Last week, I believe everyone who was in attendance was treated to seeing the real perform Ingrid Michaelson on stage. So what happened? To put it simply, she had a really bad night. Don’t get me wrong, it was an excellent show, and I wouldn’t change a single thing, but that’s probably just me. A few songs into the set, Michaelson went to perform “Winter Song,” one of my all-time favorite holiday songs, if it can be called that. After starting it off, Michaelson cut the song off mid-chorus. She wasn’t a fan of how fast her bandmates were playing it, insisting that it needed to be slower. They started the song over, and Michaelson promptly forgot the lyrics. She made a joke, played it off well, and quickly regained her composure and finished out the song. I was surprised, but not at all angry that she had forgotten the words. No big deal, it happens. A couple of songs later, she did it again. This time, it was during “Parachute.” This one was even better, as she started rapping to make up for not knowing the words. She at one point rapped the phrase “monster mash.” It was amazing. Some other concert-goer was fortunate enough to catch the fallout on video [found here].

In the aftermath of forgetting the lyrics a second time, that’s when a truly imperfect, and almost normal, human really began to shine through. After the moment in the video where we hear exactly why Ingrid Michaelson was so forgetful, the show changed. Don’t get me wrong, the show before that was fantastic, forgotten lyrics included. Some people walked out, possibly because they had an early morning the next day, or because they were truly disappointed that the performer couldn’t remember words to songs she had written. I was thrilled. After that moment, she became human. Not some musician up on stage that we couldn’t really relate to, but a normal person who had bad days and who messed up. The professional performer was gone, and the person behind the professional took her place. The audience engaged more, clapping, dancing and cheering louder and harder with each song. We’ve all been there. We’ve all done something embarrassing in a meeting or in front of other people. Today, I walked over to talk to a coworker after having forgotten to zip my pants. She and I both noticed. Stuff happens. We empathized with the person on the stage, and in response we supported her. I wish it was something that happened more often.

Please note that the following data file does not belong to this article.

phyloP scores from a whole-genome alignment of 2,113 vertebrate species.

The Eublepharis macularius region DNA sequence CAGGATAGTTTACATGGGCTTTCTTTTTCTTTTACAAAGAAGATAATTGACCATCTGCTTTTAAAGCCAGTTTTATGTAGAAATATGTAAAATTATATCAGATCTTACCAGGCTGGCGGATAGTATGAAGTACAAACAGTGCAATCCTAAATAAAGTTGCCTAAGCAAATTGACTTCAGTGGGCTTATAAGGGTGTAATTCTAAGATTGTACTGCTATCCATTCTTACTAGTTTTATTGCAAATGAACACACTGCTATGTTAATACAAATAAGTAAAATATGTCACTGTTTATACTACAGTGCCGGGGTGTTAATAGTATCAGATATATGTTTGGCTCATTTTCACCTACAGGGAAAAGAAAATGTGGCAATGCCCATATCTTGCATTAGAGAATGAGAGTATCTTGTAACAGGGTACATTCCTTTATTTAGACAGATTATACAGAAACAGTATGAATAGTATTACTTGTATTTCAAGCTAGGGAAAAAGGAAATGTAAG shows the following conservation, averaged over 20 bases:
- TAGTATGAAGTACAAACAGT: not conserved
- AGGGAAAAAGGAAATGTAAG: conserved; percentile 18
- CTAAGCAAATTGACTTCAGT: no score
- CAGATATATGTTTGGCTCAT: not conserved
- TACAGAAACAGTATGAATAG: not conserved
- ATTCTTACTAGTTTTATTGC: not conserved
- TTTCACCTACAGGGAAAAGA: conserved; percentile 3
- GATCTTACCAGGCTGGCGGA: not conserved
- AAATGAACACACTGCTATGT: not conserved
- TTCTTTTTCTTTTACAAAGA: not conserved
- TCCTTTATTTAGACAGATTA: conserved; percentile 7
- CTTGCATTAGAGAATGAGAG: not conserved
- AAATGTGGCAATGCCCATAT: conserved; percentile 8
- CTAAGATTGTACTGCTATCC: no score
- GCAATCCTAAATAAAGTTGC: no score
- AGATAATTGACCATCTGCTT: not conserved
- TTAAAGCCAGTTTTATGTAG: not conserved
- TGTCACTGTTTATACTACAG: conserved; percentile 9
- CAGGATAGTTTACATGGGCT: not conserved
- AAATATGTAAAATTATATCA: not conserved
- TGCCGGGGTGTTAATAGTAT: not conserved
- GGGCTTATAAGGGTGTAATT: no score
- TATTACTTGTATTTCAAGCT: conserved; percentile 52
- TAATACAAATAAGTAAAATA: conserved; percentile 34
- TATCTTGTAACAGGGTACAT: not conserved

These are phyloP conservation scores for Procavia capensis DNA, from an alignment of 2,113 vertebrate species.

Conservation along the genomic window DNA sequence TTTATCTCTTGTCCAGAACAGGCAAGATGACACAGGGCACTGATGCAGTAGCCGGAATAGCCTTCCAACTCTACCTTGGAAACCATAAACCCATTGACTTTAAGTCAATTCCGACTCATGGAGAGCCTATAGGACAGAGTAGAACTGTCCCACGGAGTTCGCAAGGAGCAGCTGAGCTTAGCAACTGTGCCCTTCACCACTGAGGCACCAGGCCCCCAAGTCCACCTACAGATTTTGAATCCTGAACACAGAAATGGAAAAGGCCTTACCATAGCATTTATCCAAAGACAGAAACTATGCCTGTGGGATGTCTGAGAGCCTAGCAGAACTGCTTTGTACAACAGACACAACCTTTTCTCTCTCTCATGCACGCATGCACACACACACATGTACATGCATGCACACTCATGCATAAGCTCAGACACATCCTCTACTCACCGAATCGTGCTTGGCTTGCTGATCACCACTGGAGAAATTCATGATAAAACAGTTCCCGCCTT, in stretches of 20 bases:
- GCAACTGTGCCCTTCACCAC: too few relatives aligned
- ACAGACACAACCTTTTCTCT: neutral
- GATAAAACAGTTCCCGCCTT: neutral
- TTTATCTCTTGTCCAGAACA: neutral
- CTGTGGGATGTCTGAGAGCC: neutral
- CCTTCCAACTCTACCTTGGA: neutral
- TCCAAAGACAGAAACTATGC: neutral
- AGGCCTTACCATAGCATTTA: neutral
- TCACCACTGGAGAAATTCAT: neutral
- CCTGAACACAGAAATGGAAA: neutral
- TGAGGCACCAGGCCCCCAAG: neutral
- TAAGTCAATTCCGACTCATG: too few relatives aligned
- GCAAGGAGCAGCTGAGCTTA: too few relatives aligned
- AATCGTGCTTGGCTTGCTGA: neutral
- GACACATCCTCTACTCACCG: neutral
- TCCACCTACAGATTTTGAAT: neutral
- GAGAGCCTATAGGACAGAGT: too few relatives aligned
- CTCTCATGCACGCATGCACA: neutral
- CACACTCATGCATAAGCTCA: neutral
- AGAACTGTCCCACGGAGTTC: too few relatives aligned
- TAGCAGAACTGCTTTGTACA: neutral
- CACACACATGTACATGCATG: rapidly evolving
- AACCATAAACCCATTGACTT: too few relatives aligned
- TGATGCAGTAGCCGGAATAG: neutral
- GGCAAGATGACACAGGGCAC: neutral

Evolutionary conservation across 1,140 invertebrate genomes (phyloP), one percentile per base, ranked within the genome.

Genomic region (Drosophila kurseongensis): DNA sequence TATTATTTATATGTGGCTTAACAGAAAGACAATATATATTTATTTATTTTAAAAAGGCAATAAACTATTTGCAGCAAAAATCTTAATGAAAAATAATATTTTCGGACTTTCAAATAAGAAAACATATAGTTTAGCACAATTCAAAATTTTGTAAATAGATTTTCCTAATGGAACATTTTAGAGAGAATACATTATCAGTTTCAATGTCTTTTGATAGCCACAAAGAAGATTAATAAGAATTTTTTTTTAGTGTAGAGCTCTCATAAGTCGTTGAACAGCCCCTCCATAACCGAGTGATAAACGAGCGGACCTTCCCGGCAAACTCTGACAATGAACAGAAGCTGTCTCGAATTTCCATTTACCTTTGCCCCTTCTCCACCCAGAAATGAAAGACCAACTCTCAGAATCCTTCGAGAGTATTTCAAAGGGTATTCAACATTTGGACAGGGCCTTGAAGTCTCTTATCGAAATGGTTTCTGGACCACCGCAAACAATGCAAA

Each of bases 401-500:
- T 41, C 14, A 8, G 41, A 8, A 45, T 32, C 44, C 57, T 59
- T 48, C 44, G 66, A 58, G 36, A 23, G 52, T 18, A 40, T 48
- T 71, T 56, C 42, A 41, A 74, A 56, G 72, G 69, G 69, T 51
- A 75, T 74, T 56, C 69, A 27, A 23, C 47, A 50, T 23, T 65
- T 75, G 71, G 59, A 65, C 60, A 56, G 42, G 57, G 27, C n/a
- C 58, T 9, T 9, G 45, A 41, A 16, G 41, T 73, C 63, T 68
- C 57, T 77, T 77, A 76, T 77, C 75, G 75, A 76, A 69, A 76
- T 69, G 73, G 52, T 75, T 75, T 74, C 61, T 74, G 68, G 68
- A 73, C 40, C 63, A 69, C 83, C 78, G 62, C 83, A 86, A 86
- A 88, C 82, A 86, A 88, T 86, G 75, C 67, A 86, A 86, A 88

After the show, my sister and I waited several minutes before heading to the car in order to avoid traffic. We happened to pass by the tour bus on our way back to the car. There was a short line of people on the sidewalk waiting for autographs and whatnot. As we walked by, we overheard Michaelson’s tour manager telling the crowd that she wouldn’t be signing anything tonight, as she was already on the bus. My guess is that the professional performer was able to downplay forgetting lyrics twice and having to start two songs over a couple of times. I’m not so sure that it was something so easily dismissed behind closed doors. From all accounts, it sounded like she wasn’t in fact on her bus, but still inside, and simply wasn’t up to signing autographs or taking photos. I doubt she beat herself up for long, however, as later that evening, she tweeted this. I wish more shows were like the one I attended last week. I also wish that we would stop holding public figures to such impossible standards. I’m not on top of my game 100% of the time, so I’m not going to get upset and walk out if I happen to catch a musician when they aren’t at their best either. Have you ever been to any kind of performance where some sort of mishap occurs? Have you ever forgotten something basic while doing your everyday job, played it off like it was nothing, and beat yourself up over it afterwards?